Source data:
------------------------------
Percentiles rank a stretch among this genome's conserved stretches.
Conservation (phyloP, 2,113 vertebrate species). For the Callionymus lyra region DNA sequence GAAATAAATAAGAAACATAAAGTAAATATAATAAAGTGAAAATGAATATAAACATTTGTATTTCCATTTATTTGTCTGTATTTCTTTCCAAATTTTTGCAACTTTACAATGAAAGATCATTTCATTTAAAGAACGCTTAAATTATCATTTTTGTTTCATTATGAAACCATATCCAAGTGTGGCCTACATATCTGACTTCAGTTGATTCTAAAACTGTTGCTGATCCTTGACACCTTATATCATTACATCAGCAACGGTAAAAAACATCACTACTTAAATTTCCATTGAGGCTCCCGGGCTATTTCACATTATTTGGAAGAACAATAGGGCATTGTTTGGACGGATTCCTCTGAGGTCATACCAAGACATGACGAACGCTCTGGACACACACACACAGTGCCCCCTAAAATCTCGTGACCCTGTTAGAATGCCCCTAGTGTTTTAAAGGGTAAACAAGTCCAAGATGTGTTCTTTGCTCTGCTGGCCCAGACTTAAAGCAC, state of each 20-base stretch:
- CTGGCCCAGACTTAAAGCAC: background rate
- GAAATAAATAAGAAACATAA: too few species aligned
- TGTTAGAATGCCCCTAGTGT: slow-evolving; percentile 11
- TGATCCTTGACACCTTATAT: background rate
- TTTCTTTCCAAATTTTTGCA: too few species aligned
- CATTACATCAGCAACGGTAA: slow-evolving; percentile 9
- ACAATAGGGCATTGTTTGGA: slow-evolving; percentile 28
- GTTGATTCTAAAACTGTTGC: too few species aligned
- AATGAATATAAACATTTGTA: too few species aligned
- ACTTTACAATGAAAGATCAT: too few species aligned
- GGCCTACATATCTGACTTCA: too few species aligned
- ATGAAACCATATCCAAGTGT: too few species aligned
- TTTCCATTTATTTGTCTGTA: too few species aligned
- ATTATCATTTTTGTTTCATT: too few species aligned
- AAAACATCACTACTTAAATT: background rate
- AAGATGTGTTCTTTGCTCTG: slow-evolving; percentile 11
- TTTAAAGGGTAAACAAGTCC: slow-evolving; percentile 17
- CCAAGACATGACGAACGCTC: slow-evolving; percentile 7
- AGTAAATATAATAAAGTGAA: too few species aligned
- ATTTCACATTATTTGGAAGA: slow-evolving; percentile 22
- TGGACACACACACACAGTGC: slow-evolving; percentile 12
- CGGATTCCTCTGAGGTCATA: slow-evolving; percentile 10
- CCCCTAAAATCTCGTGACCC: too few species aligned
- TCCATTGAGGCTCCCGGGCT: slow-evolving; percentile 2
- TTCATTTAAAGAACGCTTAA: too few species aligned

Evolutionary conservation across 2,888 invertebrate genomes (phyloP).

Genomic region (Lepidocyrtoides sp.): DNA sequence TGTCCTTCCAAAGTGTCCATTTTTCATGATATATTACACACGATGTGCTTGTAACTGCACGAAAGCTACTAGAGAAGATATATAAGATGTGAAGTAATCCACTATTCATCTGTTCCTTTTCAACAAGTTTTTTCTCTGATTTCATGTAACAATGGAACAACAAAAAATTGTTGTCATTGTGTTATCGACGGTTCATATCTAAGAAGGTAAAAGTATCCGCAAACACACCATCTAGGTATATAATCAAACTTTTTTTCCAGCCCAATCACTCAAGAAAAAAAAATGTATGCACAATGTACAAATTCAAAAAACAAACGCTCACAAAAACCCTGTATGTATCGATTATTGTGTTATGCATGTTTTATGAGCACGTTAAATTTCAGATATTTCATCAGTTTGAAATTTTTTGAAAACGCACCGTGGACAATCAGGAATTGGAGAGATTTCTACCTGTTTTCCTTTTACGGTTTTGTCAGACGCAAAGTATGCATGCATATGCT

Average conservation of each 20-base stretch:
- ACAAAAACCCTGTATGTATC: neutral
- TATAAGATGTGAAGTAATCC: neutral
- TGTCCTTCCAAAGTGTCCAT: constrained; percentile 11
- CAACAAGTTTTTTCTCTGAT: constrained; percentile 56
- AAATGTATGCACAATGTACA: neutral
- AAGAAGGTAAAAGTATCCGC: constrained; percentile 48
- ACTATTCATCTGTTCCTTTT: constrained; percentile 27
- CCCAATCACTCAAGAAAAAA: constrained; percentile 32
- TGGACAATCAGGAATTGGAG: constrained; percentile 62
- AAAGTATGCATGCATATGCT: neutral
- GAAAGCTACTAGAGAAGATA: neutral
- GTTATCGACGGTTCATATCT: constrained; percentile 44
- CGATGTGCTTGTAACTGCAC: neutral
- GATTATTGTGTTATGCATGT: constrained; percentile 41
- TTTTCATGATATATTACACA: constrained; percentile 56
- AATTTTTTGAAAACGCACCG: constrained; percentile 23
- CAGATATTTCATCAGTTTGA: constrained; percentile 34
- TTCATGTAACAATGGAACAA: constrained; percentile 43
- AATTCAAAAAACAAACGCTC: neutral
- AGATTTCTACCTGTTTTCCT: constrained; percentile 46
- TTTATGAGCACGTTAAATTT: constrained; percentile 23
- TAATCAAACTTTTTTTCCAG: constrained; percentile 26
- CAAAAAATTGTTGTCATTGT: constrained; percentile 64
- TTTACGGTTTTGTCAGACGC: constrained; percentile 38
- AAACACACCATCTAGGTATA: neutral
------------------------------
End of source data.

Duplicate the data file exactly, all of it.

Percentiles rank a stretch among this genome's conserved stretches.
Conservation (phyloP, 2,113 vertebrate species). For the Callionymus lyra region DNA sequence GAAATAAATAAGAAACATAAAGTAAATATAATAAAGTGAAAATGAATATAAACATTTGTATTTCCATTTATTTGTCTGTATTTCTTTCCAAATTTTTGCAACTTTACAATGAAAGATCATTTCATTTAAAGAACGCTTAAATTATCATTTTTGTTTCATTATGAAACCATATCCAAGTGTGGCCTACATATCTGACTTCAGTTGATTCTAAAACTGTTGCTGATCCTTGACACCTTATATCATTACATCAGCAACGGTAAAAAACATCACTACTTAAATTTCCATTGAGGCTCCCGGGCTATTTCACATTATTTGGAAGAACAATAGGGCATTGTTTGGACGGATTCCTCTGAGGTCATACCAAGACATGACGAACGCTCTGGACACACACACACAGTGCCCCCTAAAATCTCGTGACCCTGTTAGAATGCCCCTAGTGTTTTAAAGGGTAAACAAGTCCAAGATGTGTTCTTTGCTCTGCTGGCCCAGACTTAAAGCAC, state of each 20-base stretch:
- CTGGCCCAGACTTAAAGCAC: background rate
- GAAATAAATAAGAAACATAA: too few species aligned
- TGTTAGAATGCCCCTAGTGT: slow-evolving; percentile 11
- TGATCCTTGACACCTTATAT: background rate
- TTTCTTTCCAAATTTTTGCA: too few species aligned
- CATTACATCAGCAACGGTAA: slow-evolving; percentile 9
- ACAATAGGGCATTGTTTGGA: slow-evolving; percentile 28
- GTTGATTCTAAAACTGTTGC: too few species aligned
- AATGAATATAAACATTTGTA: too few species aligned
- ACTTTACAATGAAAGATCAT: too few species aligned
- GGCCTACATATCTGACTTCA: too few species aligned
- ATGAAACCATATCCAAGTGT: too few species aligned
- TTTCCATTTATTTGTCTGTA: too few species aligned
- ATTATCATTTTTGTTTCATT: too few species aligned
- AAAACATCACTACTTAAATT: background rate
- AAGATGTGTTCTTTGCTCTG: slow-evolving; percentile 11
- TTTAAAGGGTAAACAAGTCC: slow-evolving; percentile 17
- CCAAGACATGACGAACGCTC: slow-evolving; percentile 7
- AGTAAATATAATAAAGTGAA: too few species aligned
- ATTTCACATTATTTGGAAGA: slow-evolving; percentile 22
- TGGACACACACACACAGTGC: slow-evolving; percentile 12
- CGGATTCCTCTGAGGTCATA: slow-evolving; percentile 10
- CCCCTAAAATCTCGTGACCC: too few species aligned
- TCCATTGAGGCTCCCGGGCT: slow-evolving; percentile 2
- TTCATTTAAAGAACGCTTAA: too few species aligned

Evolutionary conservation across 2,888 invertebrate genomes (phyloP).

Genomic region (Lepidocyrtoides sp.): DNA sequence TGTCCTTCCAAAGTGTCCATTTTTCATGATATATTACACACGATGTGCTTGTAACTGCACGAAAGCTACTAGAGAAGATATATAAGATGTGAAGTAATCCACTATTCATCTGTTCCTTTTCAACAAGTTTTTTCTCTGATTTCATGTAACAATGGAACAACAAAAAATTGTTGTCATTGTGTTATCGACGGTTCATATCTAAGAAGGTAAAAGTATCCGCAAACACACCATCTAGGTATATAATCAAACTTTTTTTCCAGCCCAATCACTCAAGAAAAAAAAATGTATGCACAATGTACAAATTCAAAAAACAAACGCTCACAAAAACCCTGTATGTATCGATTATTGTGTTATGCATGTTTTATGAGCACGTTAAATTTCAGATATTTCATCAGTTTGAAATTTTTTGAAAACGCACCGTGGACAATCAGGAATTGGAGAGATTTCTACCTGTTTTCCTTTTACGGTTTTGTCAGACGCAAAGTATGCATGCATATGCT

Average conservation of each 20-base stretch:
- ACAAAAACCCTGTATGTATC: neutral
- TATAAGATGTGAAGTAATCC: neutral
- TGTCCTTCCAAAGTGTCCAT: constrained; percentile 11
- CAACAAGTTTTTTCTCTGAT: constrained; percentile 56
- AAATGTATGCACAATGTACA: neutral
- AAGAAGGTAAAAGTATCCGC: constrained; percentile 48
- ACTATTCATCTGTTCCTTTT: constrained; percentile 27
- CCCAATCACTCAAGAAAAAA: constrained; percentile 32
- TGGACAATCAGGAATTGGAG: constrained; percentile 62
- AAAGTATGCATGCATATGCT: neutral
- GAAAGCTACTAGAGAAGATA: neutral
- GTTATCGACGGTTCATATCT: constrained; percentile 44
- CGATGTGCTTGTAACTGCAC: neutral
- GATTATTGTGTTATGCATGT: constrained; percentile 41
- TTTTCATGATATATTACACA: constrained; percentile 56
- AATTTTTTGAAAACGCACCG: constrained; percentile 23
- CAGATATTTCATCAGTTTGA: constrained; percentile 34
- TTCATGTAACAATGGAACAA: constrained; percentile 43
- AATTCAAAAAACAAACGCTC: neutral
- AGATTTCTACCTGTTTTCCT: constrained; percentile 46
- TTTATGAGCACGTTAAATTT: constrained; percentile 23
- TAATCAAACTTTTTTTCCAG: constrained; percentile 26
- CAAAAAATTGTTGTCATTGT: constrained; percentile 64
- TTTACGGTTTTGTCAGACGC: constrained; percentile 38
- AAACACACCATCTAGGTATA: neutral